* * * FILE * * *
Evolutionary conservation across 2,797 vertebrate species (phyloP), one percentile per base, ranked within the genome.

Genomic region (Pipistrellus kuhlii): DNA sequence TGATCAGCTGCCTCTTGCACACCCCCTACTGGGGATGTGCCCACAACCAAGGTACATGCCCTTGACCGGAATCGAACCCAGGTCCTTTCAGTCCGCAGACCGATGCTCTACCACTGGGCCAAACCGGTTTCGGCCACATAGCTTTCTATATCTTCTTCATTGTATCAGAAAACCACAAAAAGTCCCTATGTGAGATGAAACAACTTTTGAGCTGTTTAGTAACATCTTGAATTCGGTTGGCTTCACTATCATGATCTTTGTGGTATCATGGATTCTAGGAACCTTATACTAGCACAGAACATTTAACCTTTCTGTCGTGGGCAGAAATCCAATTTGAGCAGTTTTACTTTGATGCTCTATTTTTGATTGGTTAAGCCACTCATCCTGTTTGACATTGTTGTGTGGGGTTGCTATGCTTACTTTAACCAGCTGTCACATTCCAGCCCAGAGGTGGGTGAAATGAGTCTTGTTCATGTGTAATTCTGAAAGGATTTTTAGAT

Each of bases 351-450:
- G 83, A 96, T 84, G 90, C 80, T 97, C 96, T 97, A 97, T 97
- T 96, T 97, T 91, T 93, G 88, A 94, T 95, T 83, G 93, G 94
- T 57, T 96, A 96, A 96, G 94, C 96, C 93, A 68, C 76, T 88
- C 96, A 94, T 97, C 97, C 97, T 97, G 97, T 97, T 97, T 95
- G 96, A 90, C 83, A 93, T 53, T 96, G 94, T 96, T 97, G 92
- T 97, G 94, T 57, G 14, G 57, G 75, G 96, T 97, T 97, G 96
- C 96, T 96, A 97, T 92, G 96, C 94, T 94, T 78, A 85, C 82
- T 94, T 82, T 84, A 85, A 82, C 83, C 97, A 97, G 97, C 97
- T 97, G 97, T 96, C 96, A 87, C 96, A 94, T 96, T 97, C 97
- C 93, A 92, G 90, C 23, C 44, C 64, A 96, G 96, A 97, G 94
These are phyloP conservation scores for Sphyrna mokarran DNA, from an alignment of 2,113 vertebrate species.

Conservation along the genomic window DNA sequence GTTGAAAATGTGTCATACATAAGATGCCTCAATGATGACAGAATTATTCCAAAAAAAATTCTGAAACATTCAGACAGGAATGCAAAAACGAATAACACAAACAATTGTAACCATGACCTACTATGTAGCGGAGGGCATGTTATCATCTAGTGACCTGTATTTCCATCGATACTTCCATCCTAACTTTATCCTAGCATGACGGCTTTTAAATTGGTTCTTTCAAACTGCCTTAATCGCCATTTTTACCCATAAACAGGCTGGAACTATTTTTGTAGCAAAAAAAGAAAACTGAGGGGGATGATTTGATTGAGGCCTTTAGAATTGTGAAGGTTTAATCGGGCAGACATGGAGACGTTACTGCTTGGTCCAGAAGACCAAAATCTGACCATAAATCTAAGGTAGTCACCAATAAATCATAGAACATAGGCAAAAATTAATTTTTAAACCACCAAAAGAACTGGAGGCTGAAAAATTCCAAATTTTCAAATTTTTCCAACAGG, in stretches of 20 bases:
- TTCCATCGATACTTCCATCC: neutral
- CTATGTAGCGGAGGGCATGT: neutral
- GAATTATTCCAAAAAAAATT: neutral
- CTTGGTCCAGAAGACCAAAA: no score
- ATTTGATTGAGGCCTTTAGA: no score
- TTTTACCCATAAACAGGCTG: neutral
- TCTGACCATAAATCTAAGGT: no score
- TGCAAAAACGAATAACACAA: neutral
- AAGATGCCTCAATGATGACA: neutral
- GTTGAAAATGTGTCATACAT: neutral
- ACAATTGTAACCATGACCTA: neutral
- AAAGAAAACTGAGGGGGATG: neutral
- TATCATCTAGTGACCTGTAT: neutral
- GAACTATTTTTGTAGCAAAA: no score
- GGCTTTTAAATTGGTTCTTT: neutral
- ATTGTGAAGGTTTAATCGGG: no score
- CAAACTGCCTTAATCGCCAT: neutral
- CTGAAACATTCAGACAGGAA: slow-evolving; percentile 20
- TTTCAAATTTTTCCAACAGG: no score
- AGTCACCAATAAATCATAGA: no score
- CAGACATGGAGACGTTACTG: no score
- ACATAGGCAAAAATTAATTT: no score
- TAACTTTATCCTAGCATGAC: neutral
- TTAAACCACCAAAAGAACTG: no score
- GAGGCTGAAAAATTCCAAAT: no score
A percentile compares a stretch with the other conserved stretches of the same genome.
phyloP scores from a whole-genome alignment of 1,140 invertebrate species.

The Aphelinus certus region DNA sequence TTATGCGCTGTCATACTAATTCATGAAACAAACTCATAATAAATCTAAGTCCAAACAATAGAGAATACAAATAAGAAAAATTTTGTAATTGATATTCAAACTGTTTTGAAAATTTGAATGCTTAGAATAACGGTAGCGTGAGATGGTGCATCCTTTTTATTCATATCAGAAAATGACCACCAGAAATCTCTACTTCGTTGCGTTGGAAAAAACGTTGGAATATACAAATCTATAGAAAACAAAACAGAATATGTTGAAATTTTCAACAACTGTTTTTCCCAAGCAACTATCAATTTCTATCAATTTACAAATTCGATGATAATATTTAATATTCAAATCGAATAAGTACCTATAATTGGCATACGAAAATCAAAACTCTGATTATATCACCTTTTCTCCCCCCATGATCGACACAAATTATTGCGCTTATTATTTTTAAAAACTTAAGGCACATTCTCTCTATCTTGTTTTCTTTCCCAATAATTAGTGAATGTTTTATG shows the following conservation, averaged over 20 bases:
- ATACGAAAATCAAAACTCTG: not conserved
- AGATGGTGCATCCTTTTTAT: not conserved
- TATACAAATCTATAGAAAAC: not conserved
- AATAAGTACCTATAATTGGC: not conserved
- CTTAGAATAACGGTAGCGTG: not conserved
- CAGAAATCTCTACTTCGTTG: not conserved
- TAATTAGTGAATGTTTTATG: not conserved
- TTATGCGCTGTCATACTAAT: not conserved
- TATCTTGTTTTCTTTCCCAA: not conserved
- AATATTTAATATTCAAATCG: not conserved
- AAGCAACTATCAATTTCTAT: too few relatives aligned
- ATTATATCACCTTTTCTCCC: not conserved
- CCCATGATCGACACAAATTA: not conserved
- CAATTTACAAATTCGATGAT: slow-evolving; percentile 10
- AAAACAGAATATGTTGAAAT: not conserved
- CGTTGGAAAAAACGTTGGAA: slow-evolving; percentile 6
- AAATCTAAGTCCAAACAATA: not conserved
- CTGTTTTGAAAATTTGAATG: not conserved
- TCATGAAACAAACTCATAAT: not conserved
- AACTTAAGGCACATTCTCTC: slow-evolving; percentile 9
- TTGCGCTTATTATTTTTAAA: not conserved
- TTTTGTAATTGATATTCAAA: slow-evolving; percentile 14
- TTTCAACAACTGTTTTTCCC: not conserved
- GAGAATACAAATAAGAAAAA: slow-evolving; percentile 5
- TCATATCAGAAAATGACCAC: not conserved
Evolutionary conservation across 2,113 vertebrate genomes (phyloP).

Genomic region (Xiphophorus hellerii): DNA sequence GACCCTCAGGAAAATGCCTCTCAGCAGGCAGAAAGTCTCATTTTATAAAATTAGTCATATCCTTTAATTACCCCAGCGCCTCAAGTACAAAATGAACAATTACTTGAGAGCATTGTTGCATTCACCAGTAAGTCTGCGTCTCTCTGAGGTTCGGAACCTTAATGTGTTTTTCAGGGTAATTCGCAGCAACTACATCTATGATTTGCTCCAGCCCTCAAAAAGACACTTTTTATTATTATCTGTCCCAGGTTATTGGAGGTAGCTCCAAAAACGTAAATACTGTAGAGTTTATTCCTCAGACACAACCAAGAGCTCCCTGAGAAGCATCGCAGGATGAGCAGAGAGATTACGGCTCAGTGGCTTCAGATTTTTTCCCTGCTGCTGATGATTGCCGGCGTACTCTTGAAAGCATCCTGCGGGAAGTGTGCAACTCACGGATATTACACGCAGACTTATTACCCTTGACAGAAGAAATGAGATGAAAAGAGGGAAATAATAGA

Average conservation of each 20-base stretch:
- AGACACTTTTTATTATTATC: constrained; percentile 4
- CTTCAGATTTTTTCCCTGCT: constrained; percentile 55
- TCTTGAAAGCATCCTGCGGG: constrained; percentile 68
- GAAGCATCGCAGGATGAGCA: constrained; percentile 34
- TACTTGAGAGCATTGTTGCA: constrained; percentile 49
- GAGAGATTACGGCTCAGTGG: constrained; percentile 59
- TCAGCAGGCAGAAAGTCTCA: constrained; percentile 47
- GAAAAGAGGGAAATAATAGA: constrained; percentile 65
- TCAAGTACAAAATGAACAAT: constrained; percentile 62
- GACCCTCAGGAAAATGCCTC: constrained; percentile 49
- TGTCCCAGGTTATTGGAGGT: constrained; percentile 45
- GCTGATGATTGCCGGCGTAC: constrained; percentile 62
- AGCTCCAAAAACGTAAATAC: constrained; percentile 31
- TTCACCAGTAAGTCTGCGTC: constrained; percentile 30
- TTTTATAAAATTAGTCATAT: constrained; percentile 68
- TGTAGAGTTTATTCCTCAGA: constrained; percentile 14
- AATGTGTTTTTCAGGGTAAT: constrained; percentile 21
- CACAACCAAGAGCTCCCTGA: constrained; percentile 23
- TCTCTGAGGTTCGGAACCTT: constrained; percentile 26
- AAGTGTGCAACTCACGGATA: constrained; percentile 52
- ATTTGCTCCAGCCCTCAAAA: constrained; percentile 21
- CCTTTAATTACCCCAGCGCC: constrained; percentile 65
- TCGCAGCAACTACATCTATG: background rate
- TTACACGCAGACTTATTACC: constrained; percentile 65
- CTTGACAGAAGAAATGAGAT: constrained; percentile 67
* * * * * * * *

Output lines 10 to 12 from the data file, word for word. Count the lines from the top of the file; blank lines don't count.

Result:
- C 96, T 96, A 97, T 92, G 96, C 94, T 94, T 78, A 85, C 82
- T 94, T 82, T 84, A 85, A 82, C 83, C 97, A 97, G 97, C 97
- T 97, G 97, T 96, C 96, A 87, C 96, A 94, T 96, T 97, C 97